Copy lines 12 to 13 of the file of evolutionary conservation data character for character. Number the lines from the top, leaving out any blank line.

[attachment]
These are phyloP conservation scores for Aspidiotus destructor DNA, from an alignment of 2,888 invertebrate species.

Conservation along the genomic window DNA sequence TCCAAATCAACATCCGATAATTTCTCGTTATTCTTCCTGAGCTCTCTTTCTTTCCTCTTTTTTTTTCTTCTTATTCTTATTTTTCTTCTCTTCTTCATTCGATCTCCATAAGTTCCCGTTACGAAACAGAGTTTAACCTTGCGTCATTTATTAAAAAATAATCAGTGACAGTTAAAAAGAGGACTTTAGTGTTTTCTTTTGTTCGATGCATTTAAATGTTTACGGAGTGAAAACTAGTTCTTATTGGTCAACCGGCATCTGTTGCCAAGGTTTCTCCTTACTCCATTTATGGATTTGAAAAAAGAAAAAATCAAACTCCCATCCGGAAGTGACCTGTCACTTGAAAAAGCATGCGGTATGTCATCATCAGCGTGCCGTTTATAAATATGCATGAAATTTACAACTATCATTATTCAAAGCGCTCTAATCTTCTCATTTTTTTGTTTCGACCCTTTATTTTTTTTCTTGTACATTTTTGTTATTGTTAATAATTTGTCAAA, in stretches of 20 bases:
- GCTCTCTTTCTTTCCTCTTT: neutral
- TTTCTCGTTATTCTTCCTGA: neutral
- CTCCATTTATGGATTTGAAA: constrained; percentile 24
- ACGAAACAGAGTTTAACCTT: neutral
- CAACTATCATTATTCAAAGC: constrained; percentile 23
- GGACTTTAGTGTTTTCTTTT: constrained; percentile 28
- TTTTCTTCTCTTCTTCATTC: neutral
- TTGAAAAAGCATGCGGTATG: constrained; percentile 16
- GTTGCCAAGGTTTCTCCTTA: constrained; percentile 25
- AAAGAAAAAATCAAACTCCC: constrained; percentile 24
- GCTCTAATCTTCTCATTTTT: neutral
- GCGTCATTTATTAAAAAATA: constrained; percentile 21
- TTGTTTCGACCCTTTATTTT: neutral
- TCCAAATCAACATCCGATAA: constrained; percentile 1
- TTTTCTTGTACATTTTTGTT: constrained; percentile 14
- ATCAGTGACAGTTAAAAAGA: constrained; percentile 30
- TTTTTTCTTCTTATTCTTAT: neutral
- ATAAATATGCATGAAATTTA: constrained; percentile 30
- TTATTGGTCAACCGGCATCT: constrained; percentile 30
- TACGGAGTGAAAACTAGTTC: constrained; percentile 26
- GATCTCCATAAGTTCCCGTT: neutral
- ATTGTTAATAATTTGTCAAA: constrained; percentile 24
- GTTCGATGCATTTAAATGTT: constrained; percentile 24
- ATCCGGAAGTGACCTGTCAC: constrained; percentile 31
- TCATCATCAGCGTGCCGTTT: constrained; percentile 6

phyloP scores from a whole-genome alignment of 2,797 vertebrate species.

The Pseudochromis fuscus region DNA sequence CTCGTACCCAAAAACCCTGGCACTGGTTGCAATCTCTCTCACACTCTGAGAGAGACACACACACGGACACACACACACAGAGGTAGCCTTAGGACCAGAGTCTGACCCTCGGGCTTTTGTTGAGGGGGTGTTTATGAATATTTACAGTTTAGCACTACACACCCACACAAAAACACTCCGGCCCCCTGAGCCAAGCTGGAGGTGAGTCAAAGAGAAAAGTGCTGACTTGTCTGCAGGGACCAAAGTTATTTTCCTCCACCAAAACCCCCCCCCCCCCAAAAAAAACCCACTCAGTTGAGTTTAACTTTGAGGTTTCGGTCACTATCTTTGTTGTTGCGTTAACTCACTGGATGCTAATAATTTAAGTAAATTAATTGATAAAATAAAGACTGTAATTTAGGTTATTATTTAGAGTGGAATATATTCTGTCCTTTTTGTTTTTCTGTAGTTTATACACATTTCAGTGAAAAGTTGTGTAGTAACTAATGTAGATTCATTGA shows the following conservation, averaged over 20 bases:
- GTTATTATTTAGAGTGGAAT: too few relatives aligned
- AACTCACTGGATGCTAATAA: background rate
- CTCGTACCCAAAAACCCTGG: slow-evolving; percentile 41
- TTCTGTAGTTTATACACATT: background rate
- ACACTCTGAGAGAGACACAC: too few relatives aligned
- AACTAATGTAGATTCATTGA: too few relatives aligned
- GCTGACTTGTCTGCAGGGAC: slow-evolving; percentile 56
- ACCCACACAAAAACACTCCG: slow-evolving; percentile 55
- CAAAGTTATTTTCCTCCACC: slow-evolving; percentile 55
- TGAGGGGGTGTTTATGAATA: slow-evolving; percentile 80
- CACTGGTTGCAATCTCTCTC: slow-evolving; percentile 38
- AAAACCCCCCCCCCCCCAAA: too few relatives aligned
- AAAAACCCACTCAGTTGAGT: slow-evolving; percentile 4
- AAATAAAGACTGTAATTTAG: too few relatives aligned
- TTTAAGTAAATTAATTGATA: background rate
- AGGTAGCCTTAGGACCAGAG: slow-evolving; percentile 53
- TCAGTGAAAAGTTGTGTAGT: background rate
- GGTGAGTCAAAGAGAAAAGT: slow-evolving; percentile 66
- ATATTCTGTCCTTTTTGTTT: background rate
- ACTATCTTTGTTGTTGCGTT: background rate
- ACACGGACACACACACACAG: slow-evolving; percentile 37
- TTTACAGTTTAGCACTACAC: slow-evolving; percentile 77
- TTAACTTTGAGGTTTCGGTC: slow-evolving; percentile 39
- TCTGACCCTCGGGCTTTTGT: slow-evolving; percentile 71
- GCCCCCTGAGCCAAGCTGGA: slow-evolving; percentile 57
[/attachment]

- AAAGAAAAAATCAAACTCCC: constrained; percentile 24
- GCTCTAATCTTCTCATTTTT: neutral